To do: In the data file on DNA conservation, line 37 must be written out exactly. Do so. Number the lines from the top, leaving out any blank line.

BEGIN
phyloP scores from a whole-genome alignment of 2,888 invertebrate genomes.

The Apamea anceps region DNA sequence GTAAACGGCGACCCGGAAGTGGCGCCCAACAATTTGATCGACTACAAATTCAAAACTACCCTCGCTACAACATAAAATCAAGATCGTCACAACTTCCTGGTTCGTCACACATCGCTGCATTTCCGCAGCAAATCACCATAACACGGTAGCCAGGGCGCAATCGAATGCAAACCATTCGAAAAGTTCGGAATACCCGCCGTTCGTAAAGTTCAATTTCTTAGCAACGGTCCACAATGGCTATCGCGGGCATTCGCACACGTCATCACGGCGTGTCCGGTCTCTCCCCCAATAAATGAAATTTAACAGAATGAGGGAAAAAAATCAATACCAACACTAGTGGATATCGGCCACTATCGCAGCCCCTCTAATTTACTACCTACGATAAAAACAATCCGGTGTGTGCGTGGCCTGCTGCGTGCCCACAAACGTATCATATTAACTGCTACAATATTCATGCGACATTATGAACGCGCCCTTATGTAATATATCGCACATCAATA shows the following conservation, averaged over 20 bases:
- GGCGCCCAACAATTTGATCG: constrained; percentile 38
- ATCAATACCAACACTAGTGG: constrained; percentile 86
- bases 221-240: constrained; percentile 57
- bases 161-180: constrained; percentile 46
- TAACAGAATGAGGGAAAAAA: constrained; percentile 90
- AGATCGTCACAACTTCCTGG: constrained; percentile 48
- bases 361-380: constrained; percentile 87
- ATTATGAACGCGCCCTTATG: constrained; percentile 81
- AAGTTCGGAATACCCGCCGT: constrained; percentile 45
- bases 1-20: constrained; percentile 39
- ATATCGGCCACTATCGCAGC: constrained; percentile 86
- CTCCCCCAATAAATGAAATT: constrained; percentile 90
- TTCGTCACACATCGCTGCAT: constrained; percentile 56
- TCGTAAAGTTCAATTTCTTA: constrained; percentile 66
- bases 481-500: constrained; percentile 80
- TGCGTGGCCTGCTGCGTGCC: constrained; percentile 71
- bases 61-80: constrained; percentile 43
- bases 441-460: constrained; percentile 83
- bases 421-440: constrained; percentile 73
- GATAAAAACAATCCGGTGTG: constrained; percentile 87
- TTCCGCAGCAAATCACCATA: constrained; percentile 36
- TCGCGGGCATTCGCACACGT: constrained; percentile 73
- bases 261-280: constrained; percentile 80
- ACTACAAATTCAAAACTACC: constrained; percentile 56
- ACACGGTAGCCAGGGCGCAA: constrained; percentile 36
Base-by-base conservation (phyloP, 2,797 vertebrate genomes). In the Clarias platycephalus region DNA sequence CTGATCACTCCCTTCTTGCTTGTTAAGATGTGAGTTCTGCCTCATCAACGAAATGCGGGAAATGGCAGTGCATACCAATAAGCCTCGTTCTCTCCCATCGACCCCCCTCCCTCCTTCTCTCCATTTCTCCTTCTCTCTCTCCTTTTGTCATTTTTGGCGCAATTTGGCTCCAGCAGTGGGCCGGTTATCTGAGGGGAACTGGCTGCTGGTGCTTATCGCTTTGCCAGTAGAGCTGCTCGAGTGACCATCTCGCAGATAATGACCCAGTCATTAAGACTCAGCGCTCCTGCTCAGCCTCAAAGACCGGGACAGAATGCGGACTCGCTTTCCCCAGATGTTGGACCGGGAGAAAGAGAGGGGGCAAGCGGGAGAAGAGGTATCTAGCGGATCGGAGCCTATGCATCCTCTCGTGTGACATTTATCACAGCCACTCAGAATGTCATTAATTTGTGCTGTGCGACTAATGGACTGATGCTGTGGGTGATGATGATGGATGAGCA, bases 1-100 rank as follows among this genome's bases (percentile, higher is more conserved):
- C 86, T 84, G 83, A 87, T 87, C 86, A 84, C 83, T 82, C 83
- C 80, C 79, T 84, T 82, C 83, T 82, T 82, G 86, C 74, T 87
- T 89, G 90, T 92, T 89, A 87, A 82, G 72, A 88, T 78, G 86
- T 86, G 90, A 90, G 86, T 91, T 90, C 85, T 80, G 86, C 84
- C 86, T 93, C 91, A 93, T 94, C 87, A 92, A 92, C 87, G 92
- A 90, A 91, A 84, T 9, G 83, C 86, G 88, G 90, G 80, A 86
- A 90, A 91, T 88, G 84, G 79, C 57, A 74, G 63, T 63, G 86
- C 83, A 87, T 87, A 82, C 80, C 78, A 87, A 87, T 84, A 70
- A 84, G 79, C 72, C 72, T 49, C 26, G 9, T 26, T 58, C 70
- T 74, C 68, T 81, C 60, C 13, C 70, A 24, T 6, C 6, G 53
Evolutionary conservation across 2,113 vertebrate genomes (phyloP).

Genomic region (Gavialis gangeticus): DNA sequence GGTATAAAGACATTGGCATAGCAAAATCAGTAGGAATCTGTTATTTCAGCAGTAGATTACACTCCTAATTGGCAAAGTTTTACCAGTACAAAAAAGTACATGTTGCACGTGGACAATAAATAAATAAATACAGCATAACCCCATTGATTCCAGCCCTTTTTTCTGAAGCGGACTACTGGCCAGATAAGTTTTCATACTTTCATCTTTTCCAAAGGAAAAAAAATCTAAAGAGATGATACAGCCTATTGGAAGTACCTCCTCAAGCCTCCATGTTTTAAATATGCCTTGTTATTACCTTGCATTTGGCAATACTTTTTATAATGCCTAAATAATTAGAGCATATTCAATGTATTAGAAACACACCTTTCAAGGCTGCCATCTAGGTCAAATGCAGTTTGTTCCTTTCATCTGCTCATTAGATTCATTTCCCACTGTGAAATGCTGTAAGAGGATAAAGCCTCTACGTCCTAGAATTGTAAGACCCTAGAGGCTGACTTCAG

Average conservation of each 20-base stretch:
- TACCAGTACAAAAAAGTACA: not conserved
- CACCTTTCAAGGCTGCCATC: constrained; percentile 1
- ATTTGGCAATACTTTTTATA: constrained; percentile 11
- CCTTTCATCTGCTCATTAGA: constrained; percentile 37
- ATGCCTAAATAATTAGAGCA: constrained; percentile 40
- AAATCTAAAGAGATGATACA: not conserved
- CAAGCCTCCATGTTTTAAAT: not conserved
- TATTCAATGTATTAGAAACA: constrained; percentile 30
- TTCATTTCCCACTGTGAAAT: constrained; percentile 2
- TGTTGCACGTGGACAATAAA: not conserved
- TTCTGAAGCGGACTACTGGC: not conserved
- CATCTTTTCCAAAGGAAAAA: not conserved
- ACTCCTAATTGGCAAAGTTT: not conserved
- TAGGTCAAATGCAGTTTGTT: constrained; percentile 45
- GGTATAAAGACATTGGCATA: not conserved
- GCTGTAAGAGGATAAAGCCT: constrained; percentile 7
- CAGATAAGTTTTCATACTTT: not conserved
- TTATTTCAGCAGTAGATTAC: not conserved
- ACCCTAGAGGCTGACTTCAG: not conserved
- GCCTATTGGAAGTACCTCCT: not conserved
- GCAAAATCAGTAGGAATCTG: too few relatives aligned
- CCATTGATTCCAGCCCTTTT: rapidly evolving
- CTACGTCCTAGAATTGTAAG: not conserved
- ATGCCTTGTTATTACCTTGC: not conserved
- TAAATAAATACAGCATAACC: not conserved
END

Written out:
- A 84, G 79, C 72, C 72, T 49, C 26, G 9, T 26, T 58, C 70